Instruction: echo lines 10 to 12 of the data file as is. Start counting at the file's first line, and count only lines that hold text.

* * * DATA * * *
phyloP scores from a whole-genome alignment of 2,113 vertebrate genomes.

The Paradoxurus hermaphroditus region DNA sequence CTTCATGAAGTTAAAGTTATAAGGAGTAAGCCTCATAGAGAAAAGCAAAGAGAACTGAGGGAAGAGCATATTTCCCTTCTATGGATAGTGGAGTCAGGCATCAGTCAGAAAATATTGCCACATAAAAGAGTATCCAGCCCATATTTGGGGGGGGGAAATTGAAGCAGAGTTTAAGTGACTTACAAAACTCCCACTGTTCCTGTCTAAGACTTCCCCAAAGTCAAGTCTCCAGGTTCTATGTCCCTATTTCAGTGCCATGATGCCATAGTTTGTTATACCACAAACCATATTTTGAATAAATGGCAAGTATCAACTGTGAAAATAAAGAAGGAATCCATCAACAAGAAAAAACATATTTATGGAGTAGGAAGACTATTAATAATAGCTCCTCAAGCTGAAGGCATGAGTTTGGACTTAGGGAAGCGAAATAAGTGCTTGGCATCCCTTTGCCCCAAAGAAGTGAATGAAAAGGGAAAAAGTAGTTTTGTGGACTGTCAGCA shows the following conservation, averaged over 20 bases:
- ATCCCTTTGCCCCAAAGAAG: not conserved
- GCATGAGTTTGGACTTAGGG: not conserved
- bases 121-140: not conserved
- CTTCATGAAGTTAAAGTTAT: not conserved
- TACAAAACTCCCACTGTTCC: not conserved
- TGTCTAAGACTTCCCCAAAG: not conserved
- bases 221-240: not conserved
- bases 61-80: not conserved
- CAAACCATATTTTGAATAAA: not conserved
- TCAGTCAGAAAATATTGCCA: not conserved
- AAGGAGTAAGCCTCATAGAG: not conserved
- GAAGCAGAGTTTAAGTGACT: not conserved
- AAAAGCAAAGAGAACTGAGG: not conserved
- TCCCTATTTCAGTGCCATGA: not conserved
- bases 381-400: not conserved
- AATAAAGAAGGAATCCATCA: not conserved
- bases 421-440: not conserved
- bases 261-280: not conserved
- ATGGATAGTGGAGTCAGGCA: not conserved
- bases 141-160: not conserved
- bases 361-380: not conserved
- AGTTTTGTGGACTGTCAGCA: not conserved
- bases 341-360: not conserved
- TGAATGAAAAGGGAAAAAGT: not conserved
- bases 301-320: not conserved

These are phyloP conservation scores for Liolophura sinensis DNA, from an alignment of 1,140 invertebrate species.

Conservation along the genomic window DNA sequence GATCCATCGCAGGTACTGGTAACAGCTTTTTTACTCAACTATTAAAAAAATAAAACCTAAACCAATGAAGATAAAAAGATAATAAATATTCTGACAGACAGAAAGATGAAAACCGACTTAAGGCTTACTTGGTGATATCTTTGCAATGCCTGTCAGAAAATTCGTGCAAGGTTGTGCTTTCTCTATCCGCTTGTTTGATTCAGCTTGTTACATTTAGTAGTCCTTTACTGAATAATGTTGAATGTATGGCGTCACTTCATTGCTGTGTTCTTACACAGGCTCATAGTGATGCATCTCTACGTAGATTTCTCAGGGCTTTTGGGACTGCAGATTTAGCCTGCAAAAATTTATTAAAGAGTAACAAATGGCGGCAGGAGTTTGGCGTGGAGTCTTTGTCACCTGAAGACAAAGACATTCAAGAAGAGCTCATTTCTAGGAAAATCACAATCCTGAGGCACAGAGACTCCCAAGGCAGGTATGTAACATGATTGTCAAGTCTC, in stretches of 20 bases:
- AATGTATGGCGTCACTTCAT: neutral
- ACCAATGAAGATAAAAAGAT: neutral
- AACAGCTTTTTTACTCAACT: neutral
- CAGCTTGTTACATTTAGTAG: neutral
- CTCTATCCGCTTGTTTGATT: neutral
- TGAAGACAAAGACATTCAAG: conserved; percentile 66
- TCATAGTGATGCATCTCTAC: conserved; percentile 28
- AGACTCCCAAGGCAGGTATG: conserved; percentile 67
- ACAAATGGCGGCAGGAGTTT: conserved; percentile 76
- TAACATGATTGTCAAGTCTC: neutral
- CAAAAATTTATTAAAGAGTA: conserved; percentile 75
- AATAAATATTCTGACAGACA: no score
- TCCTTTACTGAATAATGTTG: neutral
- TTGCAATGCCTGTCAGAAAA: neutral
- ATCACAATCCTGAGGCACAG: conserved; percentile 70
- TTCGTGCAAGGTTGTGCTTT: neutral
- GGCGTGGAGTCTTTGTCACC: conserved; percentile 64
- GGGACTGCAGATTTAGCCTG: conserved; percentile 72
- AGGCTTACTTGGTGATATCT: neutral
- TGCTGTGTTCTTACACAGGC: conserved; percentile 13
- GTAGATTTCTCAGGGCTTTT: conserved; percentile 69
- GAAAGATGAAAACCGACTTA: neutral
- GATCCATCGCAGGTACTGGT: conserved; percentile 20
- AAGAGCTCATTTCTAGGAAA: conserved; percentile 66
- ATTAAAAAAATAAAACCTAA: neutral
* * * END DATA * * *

- bases 61-80: not conserved
- CAAACCATATTTTGAATAAA: not conserved
- TCAGTCAGAAAATATTGCCA: not conserved